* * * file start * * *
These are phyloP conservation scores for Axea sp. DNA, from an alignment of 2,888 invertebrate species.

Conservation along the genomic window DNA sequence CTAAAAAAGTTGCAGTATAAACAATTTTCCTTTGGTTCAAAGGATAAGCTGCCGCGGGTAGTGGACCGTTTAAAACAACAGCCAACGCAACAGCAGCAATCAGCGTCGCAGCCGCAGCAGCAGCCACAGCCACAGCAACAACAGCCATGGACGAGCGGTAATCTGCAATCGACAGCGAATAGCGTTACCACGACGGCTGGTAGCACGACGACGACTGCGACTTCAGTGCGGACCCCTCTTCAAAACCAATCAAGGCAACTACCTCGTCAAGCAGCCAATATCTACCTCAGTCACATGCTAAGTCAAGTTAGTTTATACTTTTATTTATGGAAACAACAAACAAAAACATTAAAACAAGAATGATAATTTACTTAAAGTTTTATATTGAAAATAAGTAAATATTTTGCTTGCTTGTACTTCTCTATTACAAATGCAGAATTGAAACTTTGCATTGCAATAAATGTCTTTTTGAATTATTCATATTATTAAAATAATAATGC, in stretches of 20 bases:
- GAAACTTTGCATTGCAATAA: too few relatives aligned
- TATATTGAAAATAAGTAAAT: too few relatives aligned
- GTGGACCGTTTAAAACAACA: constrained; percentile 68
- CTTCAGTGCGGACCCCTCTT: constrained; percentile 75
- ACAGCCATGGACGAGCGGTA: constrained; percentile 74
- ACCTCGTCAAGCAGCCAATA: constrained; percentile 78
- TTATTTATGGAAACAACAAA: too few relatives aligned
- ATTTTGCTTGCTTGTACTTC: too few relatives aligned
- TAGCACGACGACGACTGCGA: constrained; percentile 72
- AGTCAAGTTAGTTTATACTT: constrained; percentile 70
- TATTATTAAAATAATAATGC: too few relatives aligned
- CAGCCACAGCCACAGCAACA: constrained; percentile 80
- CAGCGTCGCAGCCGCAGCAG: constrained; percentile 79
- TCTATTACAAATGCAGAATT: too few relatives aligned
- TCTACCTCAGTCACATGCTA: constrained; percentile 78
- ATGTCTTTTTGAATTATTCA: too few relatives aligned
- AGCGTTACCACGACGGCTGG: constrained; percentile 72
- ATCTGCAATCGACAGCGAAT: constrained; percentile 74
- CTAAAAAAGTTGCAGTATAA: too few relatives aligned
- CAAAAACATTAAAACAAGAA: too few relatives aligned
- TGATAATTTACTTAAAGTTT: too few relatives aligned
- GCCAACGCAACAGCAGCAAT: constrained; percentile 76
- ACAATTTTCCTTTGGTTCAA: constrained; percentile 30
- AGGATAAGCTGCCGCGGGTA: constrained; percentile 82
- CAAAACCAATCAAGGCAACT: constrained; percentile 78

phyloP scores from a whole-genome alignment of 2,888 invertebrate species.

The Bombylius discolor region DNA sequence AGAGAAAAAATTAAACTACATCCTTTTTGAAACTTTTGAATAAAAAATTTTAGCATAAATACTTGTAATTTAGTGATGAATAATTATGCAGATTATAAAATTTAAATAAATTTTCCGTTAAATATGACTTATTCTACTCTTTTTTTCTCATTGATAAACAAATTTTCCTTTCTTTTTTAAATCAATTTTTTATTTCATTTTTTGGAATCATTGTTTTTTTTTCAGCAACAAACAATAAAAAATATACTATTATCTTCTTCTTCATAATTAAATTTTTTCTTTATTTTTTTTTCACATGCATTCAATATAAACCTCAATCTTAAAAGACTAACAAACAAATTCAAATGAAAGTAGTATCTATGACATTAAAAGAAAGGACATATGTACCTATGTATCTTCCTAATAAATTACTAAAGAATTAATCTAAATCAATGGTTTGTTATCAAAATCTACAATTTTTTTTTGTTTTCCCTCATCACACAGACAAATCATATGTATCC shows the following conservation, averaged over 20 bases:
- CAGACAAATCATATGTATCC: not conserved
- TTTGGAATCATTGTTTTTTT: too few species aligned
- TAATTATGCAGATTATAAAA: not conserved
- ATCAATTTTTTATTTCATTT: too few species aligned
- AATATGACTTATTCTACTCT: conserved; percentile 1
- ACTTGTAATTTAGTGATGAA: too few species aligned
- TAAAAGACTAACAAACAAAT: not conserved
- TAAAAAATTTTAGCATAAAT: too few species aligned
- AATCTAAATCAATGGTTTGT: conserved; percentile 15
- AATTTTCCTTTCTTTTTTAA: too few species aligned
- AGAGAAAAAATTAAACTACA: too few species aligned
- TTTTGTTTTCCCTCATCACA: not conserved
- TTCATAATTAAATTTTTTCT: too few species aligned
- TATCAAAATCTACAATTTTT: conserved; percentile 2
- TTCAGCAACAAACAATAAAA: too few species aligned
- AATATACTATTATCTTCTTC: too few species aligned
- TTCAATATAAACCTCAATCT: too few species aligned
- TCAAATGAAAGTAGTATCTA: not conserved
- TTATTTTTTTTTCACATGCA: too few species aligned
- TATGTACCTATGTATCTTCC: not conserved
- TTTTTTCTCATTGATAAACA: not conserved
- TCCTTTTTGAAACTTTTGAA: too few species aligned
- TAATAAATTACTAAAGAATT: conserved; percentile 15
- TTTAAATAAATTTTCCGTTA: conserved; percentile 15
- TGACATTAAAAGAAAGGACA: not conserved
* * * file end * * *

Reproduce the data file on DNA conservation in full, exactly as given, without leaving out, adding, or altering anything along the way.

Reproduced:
These are phyloP conservation scores for Axea sp. DNA, from an alignment of 2,888 invertebrate species.

Conservation along the genomic window DNA sequence CTAAAAAAGTTGCAGTATAAACAATTTTCCTTTGGTTCAAAGGATAAGCTGCCGCGGGTAGTGGACCGTTTAAAACAACAGCCAACGCAACAGCAGCAATCAGCGTCGCAGCCGCAGCAGCAGCCACAGCCACAGCAACAACAGCCATGGACGAGCGGTAATCTGCAATCGACAGCGAATAGCGTTACCACGACGGCTGGTAGCACGACGACGACTGCGACTTCAGTGCGGACCCCTCTTCAAAACCAATCAAGGCAACTACCTCGTCAAGCAGCCAATATCTACCTCAGTCACATGCTAAGTCAAGTTAGTTTATACTTTTATTTATGGAAACAACAAACAAAAACATTAAAACAAGAATGATAATTTACTTAAAGTTTTATATTGAAAATAAGTAAATATTTTGCTTGCTTGTACTTCTCTATTACAAATGCAGAATTGAAACTTTGCATTGCAATAAATGTCTTTTTGAATTATTCATATTATTAAAATAATAATGC, in stretches of 20 bases:
- GAAACTTTGCATTGCAATAA: too few relatives aligned
- TATATTGAAAATAAGTAAAT: too few relatives aligned
- GTGGACCGTTTAAAACAACA: constrained; percentile 68
- CTTCAGTGCGGACCCCTCTT: constrained; percentile 75
- ACAGCCATGGACGAGCGGTA: constrained; percentile 74
- ACCTCGTCAAGCAGCCAATA: constrained; percentile 78
- TTATTTATGGAAACAACAAA: too few relatives aligned
- ATTTTGCTTGCTTGTACTTC: too few relatives aligned
- TAGCACGACGACGACTGCGA: constrained; percentile 72
- AGTCAAGTTAGTTTATACTT: constrained; percentile 70
- TATTATTAAAATAATAATGC: too few relatives aligned
- CAGCCACAGCCACAGCAACA: constrained; percentile 80
- CAGCGTCGCAGCCGCAGCAG: constrained; percentile 79
- TCTATTACAAATGCAGAATT: too few relatives aligned
- TCTACCTCAGTCACATGCTA: constrained; percentile 78
- ATGTCTTTTTGAATTATTCA: too few relatives aligned
- AGCGTTACCACGACGGCTGG: constrained; percentile 72
- ATCTGCAATCGACAGCGAAT: constrained; percentile 74
- CTAAAAAAGTTGCAGTATAA: too few relatives aligned
- CAAAAACATTAAAACAAGAA: too few relatives aligned
- TGATAATTTACTTAAAGTTT: too few relatives aligned
- GCCAACGCAACAGCAGCAAT: constrained; percentile 76
- ACAATTTTCCTTTGGTTCAA: constrained; percentile 30
- AGGATAAGCTGCCGCGGGTA: constrained; percentile 82
- CAAAACCAATCAAGGCAACT: constrained; percentile 78

phyloP scores from a whole-genome alignment of 2,888 invertebrate species.

The Bombylius discolor region DNA sequence AGAGAAAAAATTAAACTACATCCTTTTTGAAACTTTTGAATAAAAAATTTTAGCATAAATACTTGTAATTTAGTGATGAATAATTATGCAGATTATAAAATTTAAATAAATTTTCCGTTAAATATGACTTATTCTACTCTTTTTTTCTCATTGATAAACAAATTTTCCTTTCTTTTTTAAATCAATTTTTTATTTCATTTTTTGGAATCATTGTTTTTTTTTCAGCAACAAACAATAAAAAATATACTATTATCTTCTTCTTCATAATTAAATTTTTTCTTTATTTTTTTTTCACATGCATTCAATATAAACCTCAATCTTAAAAGACTAACAAACAAATTCAAATGAAAGTAGTATCTATGACATTAAAAGAAAGGACATATGTACCTATGTATCTTCCTAATAAATTACTAAAGAATTAATCTAAATCAATGGTTTGTTATCAAAATCTACAATTTTTTTTTGTTTTCCCTCATCACACAGACAAATCATATGTATCC shows the following conservation, averaged over 20 bases:
- CAGACAAATCATATGTATCC: not conserved
- TTTGGAATCATTGTTTTTTT: too few species aligned
- TAATTATGCAGATTATAAAA: not conserved
- ATCAATTTTTTATTTCATTT: too few species aligned
- AATATGACTTATTCTACTCT: conserved; percentile 1
- ACTTGTAATTTAGTGATGAA: too few species aligned
- TAAAAGACTAACAAACAAAT: not conserved
- TAAAAAATTTTAGCATAAAT: too few species aligned
- AATCTAAATCAATGGTTTGT: conserved; percentile 15
- AATTTTCCTTTCTTTTTTAA: too few species aligned
- AGAGAAAAAATTAAACTACA: too few species aligned
- TTTTGTTTTCCCTCATCACA: not conserved
- TTCATAATTAAATTTTTTCT: too few species aligned
- TATCAAAATCTACAATTTTT: conserved; percentile 2
- TTCAGCAACAAACAATAAAA: too few species aligned
- AATATACTATTATCTTCTTC: too few species aligned
- TTCAATATAAACCTCAATCT: too few species aligned
- TCAAATGAAAGTAGTATCTA: not conserved
- TTATTTTTTTTTCACATGCA: too few species aligned
- TATGTACCTATGTATCTTCC: not conserved
- TTTTTTCTCATTGATAAACA: not conserved
- TCCTTTTTGAAACTTTTGAA: too few species aligned
- TAATAAATTACTAAAGAATT: conserved; percentile 15
- TTTAAATAAATTTTCCGTTA: conserved; percentile 15
- TGACATTAAAAGAAAGGACA: not conserved